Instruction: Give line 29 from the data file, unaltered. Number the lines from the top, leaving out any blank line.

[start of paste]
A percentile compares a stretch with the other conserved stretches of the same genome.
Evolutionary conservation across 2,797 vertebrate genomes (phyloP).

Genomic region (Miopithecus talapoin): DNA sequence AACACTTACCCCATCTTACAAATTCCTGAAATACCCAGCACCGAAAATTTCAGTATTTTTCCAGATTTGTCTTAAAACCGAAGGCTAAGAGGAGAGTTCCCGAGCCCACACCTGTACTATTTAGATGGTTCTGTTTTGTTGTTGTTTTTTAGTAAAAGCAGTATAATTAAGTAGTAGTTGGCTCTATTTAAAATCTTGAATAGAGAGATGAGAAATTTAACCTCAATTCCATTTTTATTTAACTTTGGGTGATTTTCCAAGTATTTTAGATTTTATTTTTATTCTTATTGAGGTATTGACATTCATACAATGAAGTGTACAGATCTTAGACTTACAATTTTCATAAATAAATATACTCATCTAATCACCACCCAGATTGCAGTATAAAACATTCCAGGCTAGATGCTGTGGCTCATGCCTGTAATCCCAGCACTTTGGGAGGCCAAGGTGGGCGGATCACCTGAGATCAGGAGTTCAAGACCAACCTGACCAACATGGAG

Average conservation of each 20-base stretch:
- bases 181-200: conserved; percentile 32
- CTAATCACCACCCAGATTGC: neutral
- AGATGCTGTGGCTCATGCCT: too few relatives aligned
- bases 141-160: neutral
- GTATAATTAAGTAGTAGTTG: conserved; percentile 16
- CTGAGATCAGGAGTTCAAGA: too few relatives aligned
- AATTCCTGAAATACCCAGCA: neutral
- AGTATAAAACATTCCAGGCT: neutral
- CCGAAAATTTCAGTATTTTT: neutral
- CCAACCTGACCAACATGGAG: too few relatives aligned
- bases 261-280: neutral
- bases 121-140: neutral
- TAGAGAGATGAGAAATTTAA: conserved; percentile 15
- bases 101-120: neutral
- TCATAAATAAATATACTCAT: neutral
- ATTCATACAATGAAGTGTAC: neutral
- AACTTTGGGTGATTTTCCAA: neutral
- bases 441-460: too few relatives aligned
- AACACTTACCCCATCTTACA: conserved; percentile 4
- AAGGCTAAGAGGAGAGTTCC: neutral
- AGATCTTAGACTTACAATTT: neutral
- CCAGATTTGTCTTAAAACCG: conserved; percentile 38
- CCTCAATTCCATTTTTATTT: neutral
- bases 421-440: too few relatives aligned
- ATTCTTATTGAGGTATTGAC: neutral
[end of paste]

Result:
- ATTCTTATTGAGGTATTGAC: neutral